No crying in your beer this weekend at the farewell party for CB Craft Brewers in Honeoye Falls.
Owner Mike Alcorn said this is a time of celebration despite the fact that the second-oldest craft brewery in Western New York will be shutting its doors effective September 1.
“We want to host everybody one last time and go out with a bang,” he said of the Farewell Party on Friday, August 30 and Saturday, August 31. “There will be music and people can stock up on their favorite beers. We’re coining it as our last hurrah and will be selling some memorabilia. If the weather cooperates, we’ll even take some of the items outside.”
While beer aficionados will miss CB’s unique beers like Caged Alpha Monkey IPA and non-alcohol drinkers will miss the famous Iron Man Root Beer, the area communities of Honeoye Falls, Mendon, Lima and Rush will miss the impact and involvement of both Mike and his wife, Luanne.
The Alcorns have been very supportive of several organizations, both on personal levels and through their business. Organizations such as Rotary, Honeoye Falls Fire Department, Little League and their church have had their helping hands over the last 22 years since they started CB’s in 1997 with the 1,500 square foot warehouse on Paper Mill Street. CB’s moved to its current 10,000 square foot site on Village Square Boulevard in 2008. Events such as Honeoye Falls’ Festival on the Green have also been beneficiaries of the Alcorns’ support in both time and money.
“We have been very involved in the community,” Mike Alcorn said. “We did not do it to be hometown favorites or heroes but truly feel that is what local business people should do.”
CB’s impact on the business level has reached far beyond the borders of Honeoye Falls. When the Alcorns opened the business, it was just the third brewery in Monroe County behind Genesee Brewery and Rohrbach’s (the first craft brewery in Western New York). It has been the incubator for numerous craft breweries in the region. That effect comes from the employees who started there and moved onto other breweries or opened their own and the other craft breweries whom CB’s did contract brewing for such as Three Heads in Rochester, Twisted Rail in Canandaigua and War Horse in Seneca County.
“I think that’s what our legacy is and what history will say is that, to a large extent, we were a pioneer and an incubator for craft brewing in the area,” said Alcorn, whose business went from producing 450 barrels in 1997 to a peak of 9.000 barrels a few years ago. “We brewed their beer and some people who started with us now work at these other places or have opened their own. I am very proud of that.”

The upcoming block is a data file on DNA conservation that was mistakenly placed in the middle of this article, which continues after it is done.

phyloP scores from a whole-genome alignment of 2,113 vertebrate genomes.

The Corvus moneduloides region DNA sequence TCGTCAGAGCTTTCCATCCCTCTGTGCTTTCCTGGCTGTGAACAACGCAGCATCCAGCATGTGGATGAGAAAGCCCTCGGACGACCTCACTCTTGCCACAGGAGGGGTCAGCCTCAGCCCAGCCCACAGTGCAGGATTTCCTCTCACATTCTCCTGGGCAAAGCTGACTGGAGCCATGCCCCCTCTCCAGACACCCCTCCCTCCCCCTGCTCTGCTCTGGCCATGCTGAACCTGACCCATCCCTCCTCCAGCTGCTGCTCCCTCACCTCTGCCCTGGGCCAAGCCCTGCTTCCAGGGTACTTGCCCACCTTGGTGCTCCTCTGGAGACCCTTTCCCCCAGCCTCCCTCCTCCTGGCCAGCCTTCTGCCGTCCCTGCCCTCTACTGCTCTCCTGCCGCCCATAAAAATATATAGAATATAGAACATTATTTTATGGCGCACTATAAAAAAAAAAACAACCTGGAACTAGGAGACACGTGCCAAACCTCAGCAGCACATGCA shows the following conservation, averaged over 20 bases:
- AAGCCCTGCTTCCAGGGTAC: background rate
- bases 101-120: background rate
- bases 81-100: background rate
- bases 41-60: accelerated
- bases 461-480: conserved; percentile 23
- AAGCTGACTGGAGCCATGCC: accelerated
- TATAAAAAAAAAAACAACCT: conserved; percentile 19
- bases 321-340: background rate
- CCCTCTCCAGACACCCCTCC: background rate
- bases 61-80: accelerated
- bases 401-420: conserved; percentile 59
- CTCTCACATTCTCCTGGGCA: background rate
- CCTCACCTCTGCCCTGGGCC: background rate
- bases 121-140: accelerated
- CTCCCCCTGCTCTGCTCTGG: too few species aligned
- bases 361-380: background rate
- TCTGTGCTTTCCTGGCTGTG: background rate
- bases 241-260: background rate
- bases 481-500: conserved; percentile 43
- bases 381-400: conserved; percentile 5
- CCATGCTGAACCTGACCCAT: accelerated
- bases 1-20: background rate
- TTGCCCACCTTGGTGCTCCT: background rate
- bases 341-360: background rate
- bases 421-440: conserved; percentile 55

CB’s still has 30 accounts for producing private label craft beers for regional restaurants and bars as well as nine different area breweries. All of those contracts will be finished by the end of this week. Alcorn noted that times have changed in the craft brewing industry with two state laws, the Farm Brewery Law in 2012 and the Craft New York Act in 2014, helping smaller entities get into the market. He doesn’t know what will happen to the company’s building as he does not own it, but had a lease-to-own option which he is only halfway through. He also has just a small amount still owed to a bank for the brewing equipment.
“It’s a little crazy time for selling the business,” he stated. “Someone wanting to get in the business right now can go in for a smaller property for $40,000 to $50,000 while when we entered the market, it was $300,000. I truly don’t know what will happen to the intellectual property of CB’s such as the recipes we developed for Caged Alpha Monkey or the Iron Man Root Beer.”
On a personal level, the Alcorns are looking forward to retirement, probably moving to North Carolina.
“We haven’t yet bought a house there, but we are looking,” Alcorn said. “We’ll take the next few months getting our ducks in order here and enjoying the fall and holidays here and then next spring, look to sell our house here and go to North Carolina.”
That retirement is surely well-deserved, but CB’s will always evoke fond memories for many in the community such as this e-mail The Sentinel received:
“As a kid, I remember watching parents snake over to PaperMill during soccer practice,” wrote Peter Pistilli. “As I grew up in this community, so did your business. Your beer was a part of almost every celebration in my life. Custom Brewcrafters has always served as a meeting place for old friends to reconvene as well as a place to go whether it be to celebrate or grieve. You leave behind a legacy that has been permanently engraved into the hearts of this town.”